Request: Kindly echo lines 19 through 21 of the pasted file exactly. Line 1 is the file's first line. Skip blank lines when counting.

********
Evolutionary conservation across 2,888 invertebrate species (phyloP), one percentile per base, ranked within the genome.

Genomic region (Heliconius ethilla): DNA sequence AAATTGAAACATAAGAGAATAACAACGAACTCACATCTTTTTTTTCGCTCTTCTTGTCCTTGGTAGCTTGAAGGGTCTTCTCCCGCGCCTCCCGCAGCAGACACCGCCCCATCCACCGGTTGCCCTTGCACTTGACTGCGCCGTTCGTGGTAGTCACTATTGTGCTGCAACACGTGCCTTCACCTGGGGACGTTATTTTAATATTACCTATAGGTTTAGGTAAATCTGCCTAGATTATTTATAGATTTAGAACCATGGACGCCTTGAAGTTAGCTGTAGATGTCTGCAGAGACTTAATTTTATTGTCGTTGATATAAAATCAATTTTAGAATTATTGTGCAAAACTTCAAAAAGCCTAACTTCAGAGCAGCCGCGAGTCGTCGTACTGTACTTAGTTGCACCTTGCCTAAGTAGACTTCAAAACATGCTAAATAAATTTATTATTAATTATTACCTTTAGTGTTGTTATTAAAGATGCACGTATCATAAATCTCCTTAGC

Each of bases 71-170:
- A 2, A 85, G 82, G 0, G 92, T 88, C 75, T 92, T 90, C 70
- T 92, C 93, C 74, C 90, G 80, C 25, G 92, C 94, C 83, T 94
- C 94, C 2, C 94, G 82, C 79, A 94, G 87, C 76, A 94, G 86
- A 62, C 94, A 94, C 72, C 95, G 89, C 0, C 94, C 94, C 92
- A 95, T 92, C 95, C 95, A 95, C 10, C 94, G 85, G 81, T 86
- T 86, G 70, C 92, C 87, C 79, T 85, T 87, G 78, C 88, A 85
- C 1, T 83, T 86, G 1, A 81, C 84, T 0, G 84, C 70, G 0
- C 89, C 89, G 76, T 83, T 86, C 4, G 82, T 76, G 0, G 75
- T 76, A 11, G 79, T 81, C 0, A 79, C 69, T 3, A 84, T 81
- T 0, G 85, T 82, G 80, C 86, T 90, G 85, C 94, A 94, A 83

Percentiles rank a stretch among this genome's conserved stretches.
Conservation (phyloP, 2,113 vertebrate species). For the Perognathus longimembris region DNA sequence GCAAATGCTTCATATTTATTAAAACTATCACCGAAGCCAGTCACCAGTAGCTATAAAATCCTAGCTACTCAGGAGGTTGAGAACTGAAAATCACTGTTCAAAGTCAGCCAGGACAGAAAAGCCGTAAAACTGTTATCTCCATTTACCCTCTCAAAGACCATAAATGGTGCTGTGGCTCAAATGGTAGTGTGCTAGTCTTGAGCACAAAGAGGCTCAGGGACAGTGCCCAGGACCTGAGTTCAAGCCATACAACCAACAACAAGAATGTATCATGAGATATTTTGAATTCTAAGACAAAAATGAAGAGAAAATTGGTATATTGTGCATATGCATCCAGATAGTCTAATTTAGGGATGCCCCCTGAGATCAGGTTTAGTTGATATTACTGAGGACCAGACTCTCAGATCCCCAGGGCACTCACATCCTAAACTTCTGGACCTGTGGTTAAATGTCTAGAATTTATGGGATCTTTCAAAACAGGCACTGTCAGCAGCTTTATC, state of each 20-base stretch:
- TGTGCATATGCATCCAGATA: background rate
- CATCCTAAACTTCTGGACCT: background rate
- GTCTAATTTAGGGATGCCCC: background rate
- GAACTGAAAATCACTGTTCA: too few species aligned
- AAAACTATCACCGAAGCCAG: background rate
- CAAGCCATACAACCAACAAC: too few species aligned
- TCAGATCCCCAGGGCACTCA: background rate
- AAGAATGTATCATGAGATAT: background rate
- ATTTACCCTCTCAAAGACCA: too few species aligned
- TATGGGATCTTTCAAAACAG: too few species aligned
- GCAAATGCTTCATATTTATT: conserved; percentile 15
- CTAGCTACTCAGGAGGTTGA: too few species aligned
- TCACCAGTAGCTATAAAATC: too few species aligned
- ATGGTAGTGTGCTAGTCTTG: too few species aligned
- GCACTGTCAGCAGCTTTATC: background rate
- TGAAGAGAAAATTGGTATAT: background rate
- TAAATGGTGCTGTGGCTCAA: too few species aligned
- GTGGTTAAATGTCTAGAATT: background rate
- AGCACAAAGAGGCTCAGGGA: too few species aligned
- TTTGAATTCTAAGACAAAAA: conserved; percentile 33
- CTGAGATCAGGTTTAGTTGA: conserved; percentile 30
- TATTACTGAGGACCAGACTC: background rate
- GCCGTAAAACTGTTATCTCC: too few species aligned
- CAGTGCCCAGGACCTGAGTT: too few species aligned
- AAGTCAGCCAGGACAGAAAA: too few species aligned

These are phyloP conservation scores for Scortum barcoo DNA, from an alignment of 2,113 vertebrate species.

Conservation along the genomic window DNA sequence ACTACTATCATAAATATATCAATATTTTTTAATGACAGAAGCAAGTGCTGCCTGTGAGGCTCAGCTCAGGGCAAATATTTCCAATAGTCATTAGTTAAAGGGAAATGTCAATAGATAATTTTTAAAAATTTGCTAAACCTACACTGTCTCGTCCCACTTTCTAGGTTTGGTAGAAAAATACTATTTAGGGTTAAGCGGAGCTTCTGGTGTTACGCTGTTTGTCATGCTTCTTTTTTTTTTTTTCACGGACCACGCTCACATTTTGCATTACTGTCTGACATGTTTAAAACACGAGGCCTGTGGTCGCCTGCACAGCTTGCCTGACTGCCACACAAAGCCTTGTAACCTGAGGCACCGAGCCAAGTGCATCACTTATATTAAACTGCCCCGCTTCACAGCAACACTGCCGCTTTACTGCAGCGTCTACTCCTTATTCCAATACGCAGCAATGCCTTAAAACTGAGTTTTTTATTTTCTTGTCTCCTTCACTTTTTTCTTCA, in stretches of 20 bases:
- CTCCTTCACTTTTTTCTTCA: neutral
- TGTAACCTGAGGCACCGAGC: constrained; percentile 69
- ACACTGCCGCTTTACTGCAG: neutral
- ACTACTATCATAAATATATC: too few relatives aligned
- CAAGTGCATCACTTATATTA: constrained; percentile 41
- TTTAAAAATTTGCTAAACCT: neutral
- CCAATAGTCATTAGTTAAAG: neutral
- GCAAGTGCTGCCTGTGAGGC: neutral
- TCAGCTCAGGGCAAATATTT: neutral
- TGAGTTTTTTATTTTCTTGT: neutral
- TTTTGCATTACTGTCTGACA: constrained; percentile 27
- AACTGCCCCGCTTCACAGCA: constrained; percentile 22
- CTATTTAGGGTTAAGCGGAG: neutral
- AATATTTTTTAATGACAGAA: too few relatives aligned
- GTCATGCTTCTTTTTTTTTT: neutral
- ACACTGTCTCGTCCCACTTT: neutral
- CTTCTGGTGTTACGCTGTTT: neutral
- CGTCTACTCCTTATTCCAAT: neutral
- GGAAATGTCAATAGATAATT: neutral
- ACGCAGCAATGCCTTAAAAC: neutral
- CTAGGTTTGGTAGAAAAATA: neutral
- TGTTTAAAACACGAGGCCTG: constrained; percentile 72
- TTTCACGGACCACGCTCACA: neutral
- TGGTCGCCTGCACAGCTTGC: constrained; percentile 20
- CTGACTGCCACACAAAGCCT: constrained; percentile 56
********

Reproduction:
- GAACTGAAAATCACTGTTCA: too few species aligned
- AAAACTATCACCGAAGCCAG: background rate
- CAAGCCATACAACCAACAAC: too few species aligned